The material enamel:
Versatile, unique, ancient and yet high-tech

Enamel, or fused glass, has been used in glass and blacksmithing for thousands of years. Molten glass is applied as a coating to a supporting metal, usually sheet steel. At just over 800° Celsius, a very durable and corrosion-resistant protective layer is created on the metal.

Because that's what's really fascinating about enamel: theoretically, it lasts indefinitely . 100 years, 1000 years… no problem, as enamel products from ancient times prove to us to this day. Improper handling can cause the enamel layer to chip off, but today's enamel products are actually much more impact-resistant even against these traditional weaknesses thanks to the thinner glass layer that is possible today. The fact that the enamel protective layer undoubtedly has outstanding properties despite the risk of splintering, comparable to ultra-modern high-tech materials, has been known since the invention of enamel.

  • Enamel creates a cut, scratch, acid and alkali resistant surface
  • Enamel is easy to clean, antibacterial and anti-allergic
  • Enamel is food-safe (odorless and tasteless)
  • Even with intensive use, there is hardly any abrasion thanks to the enamel
  • Optimal heat distribution and heat retention when frying and heating on all types of stoves
  • Climate, UV and weather resistant, making enamel perfect for outdoor signage
  • Incombustible and non-conductive

With so many positive characteristics, it is natural to ask whether there are also disadvantages. In addition to the reduced breaking strength despite modern processes, the risk of chipping remains a disadvantage of enamel. Since the chips caused by improper handling of enamel products that come into contact with food are usually on the outside, there can be no concerns about the enamel from this point of view.

The last minor disadvantage of enamel is that the production of good enamel is relatively complex, which means that the low prices of pure plastic or metal goods cannot be achieved. However, the protective properties of the coating win over pure metal, and the sustainability of enamel wins over plastics and chemical coatings.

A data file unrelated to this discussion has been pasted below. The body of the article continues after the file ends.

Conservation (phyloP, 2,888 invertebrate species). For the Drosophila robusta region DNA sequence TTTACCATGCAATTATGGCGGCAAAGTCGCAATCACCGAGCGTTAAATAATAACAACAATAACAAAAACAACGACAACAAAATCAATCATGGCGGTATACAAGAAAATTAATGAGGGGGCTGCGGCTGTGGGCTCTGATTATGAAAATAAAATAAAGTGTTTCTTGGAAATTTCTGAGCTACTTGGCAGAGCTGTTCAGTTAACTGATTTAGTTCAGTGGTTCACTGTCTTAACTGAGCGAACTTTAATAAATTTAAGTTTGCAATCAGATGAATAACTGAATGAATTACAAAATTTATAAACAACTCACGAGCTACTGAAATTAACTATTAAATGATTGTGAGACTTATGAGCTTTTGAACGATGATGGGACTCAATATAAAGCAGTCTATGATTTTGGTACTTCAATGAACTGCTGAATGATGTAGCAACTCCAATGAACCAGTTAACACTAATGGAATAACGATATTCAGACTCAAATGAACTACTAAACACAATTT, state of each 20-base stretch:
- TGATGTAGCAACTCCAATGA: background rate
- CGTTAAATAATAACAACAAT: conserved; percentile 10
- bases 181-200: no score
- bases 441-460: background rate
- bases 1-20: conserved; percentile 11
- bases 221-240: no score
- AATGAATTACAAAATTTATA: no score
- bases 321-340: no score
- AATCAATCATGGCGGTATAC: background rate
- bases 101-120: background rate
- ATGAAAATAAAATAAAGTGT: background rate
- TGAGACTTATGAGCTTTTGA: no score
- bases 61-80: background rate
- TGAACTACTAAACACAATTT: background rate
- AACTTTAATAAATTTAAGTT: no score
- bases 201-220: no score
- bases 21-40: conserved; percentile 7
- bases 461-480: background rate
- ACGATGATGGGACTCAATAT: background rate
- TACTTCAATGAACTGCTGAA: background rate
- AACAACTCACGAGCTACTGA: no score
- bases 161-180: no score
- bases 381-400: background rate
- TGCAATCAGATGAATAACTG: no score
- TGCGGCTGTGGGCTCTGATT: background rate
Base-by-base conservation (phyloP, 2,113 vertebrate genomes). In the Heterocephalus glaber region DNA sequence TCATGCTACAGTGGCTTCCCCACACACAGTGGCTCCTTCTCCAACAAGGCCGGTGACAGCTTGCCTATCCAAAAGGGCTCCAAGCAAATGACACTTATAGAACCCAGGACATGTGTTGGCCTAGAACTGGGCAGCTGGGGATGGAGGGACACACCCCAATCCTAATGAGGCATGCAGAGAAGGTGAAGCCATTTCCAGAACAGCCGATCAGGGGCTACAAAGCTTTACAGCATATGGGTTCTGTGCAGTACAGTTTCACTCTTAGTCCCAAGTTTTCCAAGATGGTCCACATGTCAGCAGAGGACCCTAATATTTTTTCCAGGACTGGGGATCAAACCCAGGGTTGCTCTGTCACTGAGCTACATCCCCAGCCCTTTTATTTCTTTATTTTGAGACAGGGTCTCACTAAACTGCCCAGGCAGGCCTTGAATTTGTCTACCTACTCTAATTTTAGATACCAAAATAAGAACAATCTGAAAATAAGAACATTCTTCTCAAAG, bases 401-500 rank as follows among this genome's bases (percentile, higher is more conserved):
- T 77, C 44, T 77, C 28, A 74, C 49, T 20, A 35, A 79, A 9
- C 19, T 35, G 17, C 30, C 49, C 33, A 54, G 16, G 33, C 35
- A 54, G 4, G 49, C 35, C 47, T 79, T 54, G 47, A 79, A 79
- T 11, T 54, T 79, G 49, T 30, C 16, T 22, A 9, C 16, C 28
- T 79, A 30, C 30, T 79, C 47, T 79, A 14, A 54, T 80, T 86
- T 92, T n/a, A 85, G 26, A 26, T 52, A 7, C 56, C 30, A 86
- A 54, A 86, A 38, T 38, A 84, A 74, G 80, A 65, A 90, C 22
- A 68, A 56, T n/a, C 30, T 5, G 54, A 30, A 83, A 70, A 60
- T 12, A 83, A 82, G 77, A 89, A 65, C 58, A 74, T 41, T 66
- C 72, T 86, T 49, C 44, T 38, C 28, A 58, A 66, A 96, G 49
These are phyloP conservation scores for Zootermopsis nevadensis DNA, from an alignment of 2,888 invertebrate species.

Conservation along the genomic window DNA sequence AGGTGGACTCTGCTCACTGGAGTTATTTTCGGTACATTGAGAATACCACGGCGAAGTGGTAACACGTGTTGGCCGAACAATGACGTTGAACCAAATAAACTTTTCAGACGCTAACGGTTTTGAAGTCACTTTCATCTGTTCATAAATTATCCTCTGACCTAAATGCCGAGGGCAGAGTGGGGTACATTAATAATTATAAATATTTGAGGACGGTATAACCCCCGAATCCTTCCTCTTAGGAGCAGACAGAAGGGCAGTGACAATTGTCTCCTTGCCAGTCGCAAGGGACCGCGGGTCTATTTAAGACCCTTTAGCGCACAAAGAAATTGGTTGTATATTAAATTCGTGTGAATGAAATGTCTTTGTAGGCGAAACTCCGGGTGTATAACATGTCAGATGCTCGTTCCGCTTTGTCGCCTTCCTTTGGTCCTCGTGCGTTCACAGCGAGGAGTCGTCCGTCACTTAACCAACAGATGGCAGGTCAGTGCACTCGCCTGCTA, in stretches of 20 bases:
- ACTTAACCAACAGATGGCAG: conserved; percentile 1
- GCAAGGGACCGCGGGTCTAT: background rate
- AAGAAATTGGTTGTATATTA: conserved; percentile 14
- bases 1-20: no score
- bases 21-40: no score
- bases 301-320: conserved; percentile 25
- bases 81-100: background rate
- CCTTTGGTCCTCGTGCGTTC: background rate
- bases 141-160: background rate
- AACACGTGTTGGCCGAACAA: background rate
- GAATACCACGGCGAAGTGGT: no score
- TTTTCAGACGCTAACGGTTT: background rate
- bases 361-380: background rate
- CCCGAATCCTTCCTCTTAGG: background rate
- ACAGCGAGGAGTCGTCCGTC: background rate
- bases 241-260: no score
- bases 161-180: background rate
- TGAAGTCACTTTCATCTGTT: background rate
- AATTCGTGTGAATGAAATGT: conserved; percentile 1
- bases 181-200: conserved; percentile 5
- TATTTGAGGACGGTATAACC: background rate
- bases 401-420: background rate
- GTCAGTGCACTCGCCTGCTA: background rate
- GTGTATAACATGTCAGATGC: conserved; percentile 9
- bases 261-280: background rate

Most environmentally friendly alternative to any coating of its kind

What makes enamel particularly interesting these days is its absolutely unprecedented environmental friendliness: the production of enamel only requires iron, quartz, clay, feldspar, borax, soda and potash, all common mineral resources. No living being has to suffer for production and, in addition to its extreme longevity, every product made from enamel is 100% recyclable. The energy-intensive melting process is very efficient thanks to today's technology.

Due to the re-examination of the overall economic viability of enamel, the material is currently experiencing a comeback. Maintained for a long time in industrial and medical applications, enamel is increasingly taking its deserved place in German households. In addition to the strong trend towards a return to the "good old days", enamel helps modernize production processes and in no way affects environmental sustainability at every level of the production process.

At Münder Email we pride ourselves on being well versed in all facets of enamel. For further questions about enamel, visit the frequently asked questions (FAQ) section or contact us on +49 (0) 5043 97 36 60 or by email at .